I love hearing recommendations from other readers, and today Rachel has a fantastic list of books that might not have gotten the attention they deserve. There's a few here I've not heard of that I have to get my hands on now, and I can tell you she's not wrong about the books that I have read.
Thanks for inviting me over to Spec Fic Romantic – it’s a pleasure to be here!
I’ve been writing a good many guest posts about Black Dog lately, so this time I’d like to try writing on a topic that’s slightly removed: I’d like to share with you a handful of my favorite books that should be right at the top of your TBR pile, but that you might not have heard of because they are old, or have been “flying under the radar,” or are simply outside your normal reading range.
These days, I think many of us get most of our book recommendations from blogs and Twitter. Certainly I do, especially now that I have a Kindle. One enthusiastic recommendation from a blogger whose taste matches mine, and I may very well just pick the book up immediately. Naturally, following book-review blogs leads to a huge TBR pile and promotes some excellent books, but I suspect it also leads to a concentration of social-media attention, so that a handful of new releases pick up the lion’s share of notice. Often those books are great and deserve every bit of the attention they get, but all too often an equally great title languishes because it didn’t happen to get that initial buzz. And, of course, anything published before the social media Phenomenon is simply out of luck. With all the new, shiny titles hitting the shelves, it’s almost impossible to generate buzz for anything published more than a year ago, much less more than a decade ago.
On the other hand, blogger recommendations can lead you straight to titles or authors you wouldn’t ordinarily try, which is an unmixed blessing.
So, here we go. I think that anyone whose taste runs toward character-driven stories with beautifully drawn settings ought to consider trying the following titles.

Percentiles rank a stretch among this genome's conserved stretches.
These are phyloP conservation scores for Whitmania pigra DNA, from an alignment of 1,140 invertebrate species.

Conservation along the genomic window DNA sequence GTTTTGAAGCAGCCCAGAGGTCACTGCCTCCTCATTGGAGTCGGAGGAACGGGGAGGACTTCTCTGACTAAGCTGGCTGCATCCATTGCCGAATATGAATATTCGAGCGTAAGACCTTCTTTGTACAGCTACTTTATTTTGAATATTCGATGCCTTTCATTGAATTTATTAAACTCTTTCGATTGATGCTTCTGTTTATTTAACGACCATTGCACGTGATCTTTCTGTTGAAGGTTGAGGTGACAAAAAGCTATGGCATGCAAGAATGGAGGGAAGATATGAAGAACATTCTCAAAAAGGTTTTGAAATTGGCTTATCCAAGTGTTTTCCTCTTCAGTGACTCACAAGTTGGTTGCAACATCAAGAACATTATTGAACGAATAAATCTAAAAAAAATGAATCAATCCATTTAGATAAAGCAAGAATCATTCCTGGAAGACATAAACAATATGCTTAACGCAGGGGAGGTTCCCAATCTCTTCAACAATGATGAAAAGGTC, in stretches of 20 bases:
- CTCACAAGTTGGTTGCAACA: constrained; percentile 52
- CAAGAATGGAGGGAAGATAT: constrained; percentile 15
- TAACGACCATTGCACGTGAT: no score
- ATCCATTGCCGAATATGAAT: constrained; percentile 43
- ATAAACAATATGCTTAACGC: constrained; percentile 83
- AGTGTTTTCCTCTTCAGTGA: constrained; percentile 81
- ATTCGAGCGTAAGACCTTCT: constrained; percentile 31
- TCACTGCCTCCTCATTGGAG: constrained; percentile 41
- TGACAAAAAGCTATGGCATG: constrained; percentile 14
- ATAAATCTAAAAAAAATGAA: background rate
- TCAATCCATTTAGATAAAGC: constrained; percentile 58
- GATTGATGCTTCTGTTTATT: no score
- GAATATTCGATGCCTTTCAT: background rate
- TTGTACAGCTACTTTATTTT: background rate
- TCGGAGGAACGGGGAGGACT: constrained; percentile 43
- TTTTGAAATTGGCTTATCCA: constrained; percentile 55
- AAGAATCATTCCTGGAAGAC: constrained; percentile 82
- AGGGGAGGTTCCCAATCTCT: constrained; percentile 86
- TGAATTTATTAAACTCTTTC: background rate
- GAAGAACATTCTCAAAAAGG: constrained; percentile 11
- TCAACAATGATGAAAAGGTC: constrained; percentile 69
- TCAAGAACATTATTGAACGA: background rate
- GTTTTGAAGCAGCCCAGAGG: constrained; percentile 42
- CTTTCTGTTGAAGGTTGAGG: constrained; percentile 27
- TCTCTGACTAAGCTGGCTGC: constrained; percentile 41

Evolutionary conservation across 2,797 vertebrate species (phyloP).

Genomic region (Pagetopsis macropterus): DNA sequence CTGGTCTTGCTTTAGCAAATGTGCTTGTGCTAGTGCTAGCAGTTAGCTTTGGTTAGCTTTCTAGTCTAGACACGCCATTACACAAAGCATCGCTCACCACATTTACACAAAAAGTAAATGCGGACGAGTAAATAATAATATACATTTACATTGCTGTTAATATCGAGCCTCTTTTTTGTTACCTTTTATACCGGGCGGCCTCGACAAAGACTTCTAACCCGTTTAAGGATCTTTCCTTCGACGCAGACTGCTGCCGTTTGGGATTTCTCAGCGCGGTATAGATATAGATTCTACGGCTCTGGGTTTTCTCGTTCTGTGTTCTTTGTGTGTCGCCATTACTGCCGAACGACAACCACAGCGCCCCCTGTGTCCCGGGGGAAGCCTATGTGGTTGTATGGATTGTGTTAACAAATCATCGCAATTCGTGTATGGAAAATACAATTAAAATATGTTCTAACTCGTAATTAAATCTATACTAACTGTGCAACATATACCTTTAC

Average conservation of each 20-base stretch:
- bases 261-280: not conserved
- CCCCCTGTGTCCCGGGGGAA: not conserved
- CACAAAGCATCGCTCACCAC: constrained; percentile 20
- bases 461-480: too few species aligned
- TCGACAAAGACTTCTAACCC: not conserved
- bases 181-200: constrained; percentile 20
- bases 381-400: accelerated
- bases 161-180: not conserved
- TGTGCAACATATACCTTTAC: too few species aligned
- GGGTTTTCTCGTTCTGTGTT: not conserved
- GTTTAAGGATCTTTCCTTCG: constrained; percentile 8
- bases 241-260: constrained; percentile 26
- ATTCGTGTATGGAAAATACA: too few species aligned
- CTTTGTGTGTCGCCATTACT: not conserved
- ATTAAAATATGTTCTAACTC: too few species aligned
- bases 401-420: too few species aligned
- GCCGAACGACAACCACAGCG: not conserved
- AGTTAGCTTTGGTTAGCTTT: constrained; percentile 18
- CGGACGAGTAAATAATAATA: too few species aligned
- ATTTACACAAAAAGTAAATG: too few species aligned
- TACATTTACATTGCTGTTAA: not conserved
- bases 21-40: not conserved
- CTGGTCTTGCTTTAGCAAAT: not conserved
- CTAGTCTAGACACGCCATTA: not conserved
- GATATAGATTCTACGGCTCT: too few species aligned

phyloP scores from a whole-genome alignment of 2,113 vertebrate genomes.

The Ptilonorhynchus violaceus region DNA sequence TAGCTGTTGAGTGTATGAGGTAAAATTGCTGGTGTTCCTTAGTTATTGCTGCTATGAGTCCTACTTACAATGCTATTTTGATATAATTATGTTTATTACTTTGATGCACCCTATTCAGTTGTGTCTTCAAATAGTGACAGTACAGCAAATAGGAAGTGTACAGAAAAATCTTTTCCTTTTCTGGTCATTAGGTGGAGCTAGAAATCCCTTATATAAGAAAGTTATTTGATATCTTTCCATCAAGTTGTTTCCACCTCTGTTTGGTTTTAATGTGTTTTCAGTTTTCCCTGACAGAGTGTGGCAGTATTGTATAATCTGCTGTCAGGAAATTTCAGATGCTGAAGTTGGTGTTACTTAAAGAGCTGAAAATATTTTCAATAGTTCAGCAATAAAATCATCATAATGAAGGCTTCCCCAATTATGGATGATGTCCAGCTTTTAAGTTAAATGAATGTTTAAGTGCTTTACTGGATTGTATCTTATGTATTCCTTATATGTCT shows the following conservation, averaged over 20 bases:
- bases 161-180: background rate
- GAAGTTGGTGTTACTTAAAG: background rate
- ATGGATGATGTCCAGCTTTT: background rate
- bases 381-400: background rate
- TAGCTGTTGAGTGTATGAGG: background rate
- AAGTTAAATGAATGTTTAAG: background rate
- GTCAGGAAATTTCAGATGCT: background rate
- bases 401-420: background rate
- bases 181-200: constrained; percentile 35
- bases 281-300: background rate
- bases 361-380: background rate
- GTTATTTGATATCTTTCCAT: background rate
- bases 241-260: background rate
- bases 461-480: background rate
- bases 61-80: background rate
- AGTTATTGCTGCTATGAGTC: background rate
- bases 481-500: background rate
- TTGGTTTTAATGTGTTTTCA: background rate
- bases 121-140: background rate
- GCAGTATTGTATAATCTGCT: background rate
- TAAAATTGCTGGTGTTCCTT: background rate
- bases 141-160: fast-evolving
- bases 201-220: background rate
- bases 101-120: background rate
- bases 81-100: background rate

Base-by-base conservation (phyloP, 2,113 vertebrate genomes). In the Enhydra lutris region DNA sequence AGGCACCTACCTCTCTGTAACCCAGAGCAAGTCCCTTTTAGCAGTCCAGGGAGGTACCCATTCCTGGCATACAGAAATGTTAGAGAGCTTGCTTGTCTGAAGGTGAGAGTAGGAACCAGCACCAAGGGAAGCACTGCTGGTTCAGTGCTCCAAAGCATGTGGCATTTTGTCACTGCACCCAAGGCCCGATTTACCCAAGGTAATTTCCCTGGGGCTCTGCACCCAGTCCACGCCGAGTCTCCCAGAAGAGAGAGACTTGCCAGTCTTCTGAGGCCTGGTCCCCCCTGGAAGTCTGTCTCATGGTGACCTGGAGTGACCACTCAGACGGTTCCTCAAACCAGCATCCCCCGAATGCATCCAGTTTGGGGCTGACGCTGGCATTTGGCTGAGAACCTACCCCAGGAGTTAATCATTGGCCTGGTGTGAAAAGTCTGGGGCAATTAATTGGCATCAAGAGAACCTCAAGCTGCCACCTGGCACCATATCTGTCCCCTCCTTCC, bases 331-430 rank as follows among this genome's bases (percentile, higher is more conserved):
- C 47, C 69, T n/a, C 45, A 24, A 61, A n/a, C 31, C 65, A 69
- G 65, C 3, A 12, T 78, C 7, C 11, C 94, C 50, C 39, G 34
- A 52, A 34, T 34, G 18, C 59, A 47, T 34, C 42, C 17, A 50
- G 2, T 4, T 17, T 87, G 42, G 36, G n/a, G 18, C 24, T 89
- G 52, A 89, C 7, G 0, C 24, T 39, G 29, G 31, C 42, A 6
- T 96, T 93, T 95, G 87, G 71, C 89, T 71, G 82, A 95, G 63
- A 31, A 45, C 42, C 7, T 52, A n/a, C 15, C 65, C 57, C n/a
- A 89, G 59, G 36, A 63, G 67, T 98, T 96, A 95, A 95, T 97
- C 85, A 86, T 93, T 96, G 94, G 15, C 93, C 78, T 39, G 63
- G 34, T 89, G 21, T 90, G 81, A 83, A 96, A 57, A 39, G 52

1. I thought I’d start with the oldest. How many of you have ever read anything by Rumer Godden?
Godden wrote a whole lot of books from 1936 right up through 1997, an amazing career that ended a trifle in advance of the social media explosion. In This House of Brede was published in 1969. It is not fantasy. It is not adventure. It is not a romance. It is a contemporary novel (not actually contemporary anymore, true, but set in our world).
I read mostly fantasy, with some science fiction, mysteries, and historicals thrown in. I don’t read many contemporary novels. But this one? This one is simply one of the best and most powerful novels I’ve ever read, of any genre.
For those who particularly enjoy YA, Godden’s Thursday’s Children is one you should really look up. Especially if you love dance. I don’t know anything about ballet, but this perfect little novel had me completely enthralled with the story of a gifted boy who tags along with his sister to ballet class. Read it the first time for pure enjoyment and a second time as a character study, because the depth of characterization is amazing.
2. The Sky is Everywhere by Jandy Nelson is a true contemporary published only a year or so ago. This one is a good example of a single blogger recommendation leading to an out-of-the-usual purchase for me. Ana at The Book Smugglers raved about this book, so even though it’s a YA contemporary, I picked it up. It is a very intense book and you should have a box of kleenix handy when you read it – but you should read it. And then go back through and read all the scraps of poetry:
At 4:48 pm on a Friday in April / my sister was rehearsing the role of Juliet / and less than one minute later / she was dead. / To my astonishment, time didn’t stop / with her heart.
This is a story about grief and recovery, but it is also a story that celebrates friendship, family, and love. I think absolutely everyone should have this title right at the top of their TBR pile.